Fullscreen dual screen

well I guess I will set the DualHead as primary screen, or I will add some steps to the startup procedure :slight_smile: [launch the app, drag it over to the secondary screen - dualHead - press ‘f’ to pass to the fullscreen mode]


hey theo -

this is really useful … especially for performances with GUIs!
is there any way to change those settings directly using glut functions?
the only mention of this feature i found on google are posts of yours.


I’ve tried changing the gl preferences to span across desktops. It works, but i get artifacts. there are two white horizontal lines that go across the top of the screen on both monitors. anyone else getting this? have a solution?

[quote author=“smallfly”]well I guess I will set the DualHead as primary screen, or I will add some steps to the startup procedure :stuck_out_tongue:

Here’s how I got dual fullscreen working on Windows (nVidia card set to Dual View, 800x600 at each display):

ofSetupOpenGL(1600,600, OF_WINDOW);  

Yeah , it runs !

Using windows an setup screen , the second screen available with the same resolution, and moving the window to the second screen.TT

ofSetupOpenGL(1024,768, OF_WINDOW);   


…and last of all, for Linux this worked for me:

ofSetupOpenGL(&window, 2880,900, OF_GAME_MODE);			  

No need to call ofSetWindowPosition().
I’ve got an Nvidia card, so I enabled TwinView, set both monitors to be the same resolution then set an Absolute position for both with the second monitor having a positive offset the size of the width of the screen.

[quote author=“AlexandreRangel”]Here’s how I got dual fullscreen working on Windows (nVidia card set to Dual View, 800x600 at each display):

ofSetupOpenGL(1600,600, OF_WINDOW);  


Hi alexander,
I am looking for a graphics card for an installation with two projectors (800x600 each).
it will be only video (no 3D) and I am on low budget.
which nvidia did you use ?
was the performance ok ?


Just if anyone using Mac OS X, make sure you turn off ‘Mirroring’ in the Display settings of System Preferences…

As a side note, the extended desktop method only works when the primary desktop is the left screen. When your primary desktop is the right screen, it simply fullscreens on the left screen.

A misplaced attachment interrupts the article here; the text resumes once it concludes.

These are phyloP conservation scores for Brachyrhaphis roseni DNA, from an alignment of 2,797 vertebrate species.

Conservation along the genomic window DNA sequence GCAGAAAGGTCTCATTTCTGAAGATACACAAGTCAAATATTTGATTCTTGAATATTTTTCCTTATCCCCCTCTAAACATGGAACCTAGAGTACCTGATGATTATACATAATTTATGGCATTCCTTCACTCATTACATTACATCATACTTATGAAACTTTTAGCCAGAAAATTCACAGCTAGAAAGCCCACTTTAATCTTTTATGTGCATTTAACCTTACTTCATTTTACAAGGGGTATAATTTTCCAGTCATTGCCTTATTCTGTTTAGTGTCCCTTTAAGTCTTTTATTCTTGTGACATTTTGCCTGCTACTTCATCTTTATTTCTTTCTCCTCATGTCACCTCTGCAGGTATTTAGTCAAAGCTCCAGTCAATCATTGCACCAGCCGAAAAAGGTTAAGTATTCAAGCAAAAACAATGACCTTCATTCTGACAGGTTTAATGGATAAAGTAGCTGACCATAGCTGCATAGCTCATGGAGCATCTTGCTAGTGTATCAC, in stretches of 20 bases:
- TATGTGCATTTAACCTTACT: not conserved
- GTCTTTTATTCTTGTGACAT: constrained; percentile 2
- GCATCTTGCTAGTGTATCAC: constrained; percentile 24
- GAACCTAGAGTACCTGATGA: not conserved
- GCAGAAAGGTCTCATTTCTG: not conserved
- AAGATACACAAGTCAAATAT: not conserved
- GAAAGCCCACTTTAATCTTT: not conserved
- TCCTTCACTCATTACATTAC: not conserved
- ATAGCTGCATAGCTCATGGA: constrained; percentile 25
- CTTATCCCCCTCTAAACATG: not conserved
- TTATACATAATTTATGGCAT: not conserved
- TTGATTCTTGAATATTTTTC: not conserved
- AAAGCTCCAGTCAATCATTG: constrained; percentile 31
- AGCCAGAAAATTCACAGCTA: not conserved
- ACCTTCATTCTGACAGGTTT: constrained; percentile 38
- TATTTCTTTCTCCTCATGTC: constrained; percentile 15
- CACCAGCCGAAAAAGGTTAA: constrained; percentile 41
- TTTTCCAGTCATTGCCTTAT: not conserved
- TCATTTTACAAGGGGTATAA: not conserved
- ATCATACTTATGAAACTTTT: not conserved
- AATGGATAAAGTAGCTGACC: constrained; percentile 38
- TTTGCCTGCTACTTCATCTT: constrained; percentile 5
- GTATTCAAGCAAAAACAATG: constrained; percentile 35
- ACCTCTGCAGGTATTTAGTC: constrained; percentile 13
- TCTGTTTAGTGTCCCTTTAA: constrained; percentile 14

has anybody had any progress with having fullscreen on second monitor + window or fullscreen on the first?

one issue is that the resolution of my second screen depends on what projector setup i’m using, and rarely relates at all to my first screen resolution.

at the moment i only need to output 2 textures to the second screen, and they dont necessarily need to come up on the first display at all

maybe could make a very light ofx which handles all this stuff (positioning renderers fullscreen on different heads, making multiple GLUT windows)

roikr, OF performance is so incredible, I got this working on any nVidia card made on the last 4 years or so.
My main performance machine is a MacBook with a Nvidia GeForce 9400M.
I think it’s safe for you to go with anything stronger than an onboard Intel chip.

elliotwoods, my app runs fine fullscreen on both heads, 1024x768 on the first one and 640x480, 800x600 or 1024x768 on the second one.
I could even drive three 1024x768 outputs (plus main display) with a Matrox TripleHead adapter.

how to get two seperate renderports with good performance and shared assets?
or are you setting up two separate OF apps?

To use 2 monitors/beamers at once (each at a resolution of 1024x768), this is what you need to do (Windows only, I do not have a Mac so I can’t give advice about that):

(1) If running on a videocard that supports SPAN MODE, you can simply use:

ofSetupOpenGL(&window, 2048, 768, OF_FULLSCREEN);  

In the NVidia control panel, horizontal span mode can be found at the “Set up multiple displays” tab. The setting is called “As one large horizontal desktop”.

On ATI it is a much more hidden feature that I sometimes got working, but only when using DVI cables and not the standard analog VGA cables. More often than not, however, it took me hours trying to configure the displays before giving up.

(2) When using a Matrox DualHead2Go, you can do the same. Windows will only see 1 very wide monitor with a resolution of 2048x768, which is basically the same as span mode.